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Chris Whitehouse wrote:Hi, not sure if this is the best forum to pose my question! Or whether it would be better to start a new thread. Anyway here goes….

My problem is a plague of young pheasants late summer into autumn until the shooting season starts. They love all the overwintering crops I try to grow so if I don’t fence them off I don’t get any!  At the moment I use a selection of plastic wire fencing with bamboo canes to support it, not easy to put up, not very attractive or environment friendly.

I have been wondering about trying to create moveable hurdles using hazel or willow, probably about 4ft by 2 ft that could be easily pushed into the ground and moved as needed. Along the lines of the willow obelisk in the first video above, but in the form of a rectangle. My question is would this structure be rigid enough as unlike an obelisk it wouldn’t have the inbuilt rigidity of the circle. I would want to minimise the number of horizontal ties so as to get maximum light through.

Has anyone tried anything like this? Any comments welcomed.



I haven't made them myself, but here's a thread on making mobile hurdles/wattle fences. I looks like if you make a wattle fence on a stand, you can then place it where you need it, and it might stand up without being pushed into the ground too far if it's lashed to other fences, or to a stake in the ground?

It might be good to reply to that thread to bump it again and see if someone else knows more!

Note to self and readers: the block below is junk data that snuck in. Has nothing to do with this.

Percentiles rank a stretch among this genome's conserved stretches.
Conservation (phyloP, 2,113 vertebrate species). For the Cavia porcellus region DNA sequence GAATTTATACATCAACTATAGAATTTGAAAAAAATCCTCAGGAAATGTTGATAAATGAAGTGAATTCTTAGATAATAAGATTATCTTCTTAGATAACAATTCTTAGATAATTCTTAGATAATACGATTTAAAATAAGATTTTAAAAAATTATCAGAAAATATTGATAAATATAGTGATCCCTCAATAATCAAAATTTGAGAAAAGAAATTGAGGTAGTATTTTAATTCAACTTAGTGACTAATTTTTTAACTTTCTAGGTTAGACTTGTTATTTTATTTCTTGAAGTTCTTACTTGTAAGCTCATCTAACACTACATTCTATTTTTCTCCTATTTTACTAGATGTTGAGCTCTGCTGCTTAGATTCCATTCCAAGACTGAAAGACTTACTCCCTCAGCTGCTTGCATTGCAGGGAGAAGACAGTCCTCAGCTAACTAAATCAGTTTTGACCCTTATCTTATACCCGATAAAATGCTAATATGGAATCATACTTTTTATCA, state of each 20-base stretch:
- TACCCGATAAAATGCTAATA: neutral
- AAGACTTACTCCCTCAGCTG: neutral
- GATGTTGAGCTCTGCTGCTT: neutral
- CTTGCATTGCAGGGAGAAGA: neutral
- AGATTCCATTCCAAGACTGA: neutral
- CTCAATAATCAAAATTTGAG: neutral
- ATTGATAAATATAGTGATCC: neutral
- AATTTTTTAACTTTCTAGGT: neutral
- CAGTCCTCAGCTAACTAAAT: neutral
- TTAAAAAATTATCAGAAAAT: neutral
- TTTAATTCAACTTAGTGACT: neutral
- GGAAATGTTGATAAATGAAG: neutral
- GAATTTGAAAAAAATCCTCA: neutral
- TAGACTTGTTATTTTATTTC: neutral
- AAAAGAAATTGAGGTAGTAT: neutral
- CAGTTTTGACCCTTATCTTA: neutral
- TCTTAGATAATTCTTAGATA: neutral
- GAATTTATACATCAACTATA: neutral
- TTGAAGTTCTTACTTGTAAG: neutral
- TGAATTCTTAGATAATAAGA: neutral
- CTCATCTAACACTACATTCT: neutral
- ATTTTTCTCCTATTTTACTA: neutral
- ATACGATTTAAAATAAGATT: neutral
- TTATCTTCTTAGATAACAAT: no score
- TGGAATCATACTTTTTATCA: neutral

!
 
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For the main supports, I used an unidentified weed that produces 4-7' shoots. The 8' trellis is 2-3 sticks lashed together to get the height. To connect everything, I used grape vine and a little honeysuckle. It was all things that needed cutting or pruning.

There is a metal wire behind the 8' trellis, but it's not supporting the trellis at all. I'm just not ready to remove the wire from around the garden until I have other trellises or fencing to deter deer. I followed Nicole's advice and connected the tops into arches, which helped with support. (Thanks, Nicole!). To keep it in place, the trellis is shoved into the ground, and there are more support sticks attached with grapevines on the front and back.

The tomato cage is around a small mulberry tree. It will hopefully deter deer and stop my husband from mowing it down.
PXL_20221213_152111615-2.jpg
5' "tomato" cage
5'
PXL_20221213_151927396.jpg
Cage is around 5'7"
Cage is around 5'6"
PXL_20221212_153610445-2.jpg
8' trellis
8' trellis
PXL_20221201_220150195.jpg
Trellis measures just over 8'
Trellis measures just over 8'
Staff note (gir bot) :

Cam Haslehurst approved this submission.

 
He baked a muffin that stole my car! And this tiny ad:
One million tiny ads for $25
https://permies.com/t/94684/million-tiny-ads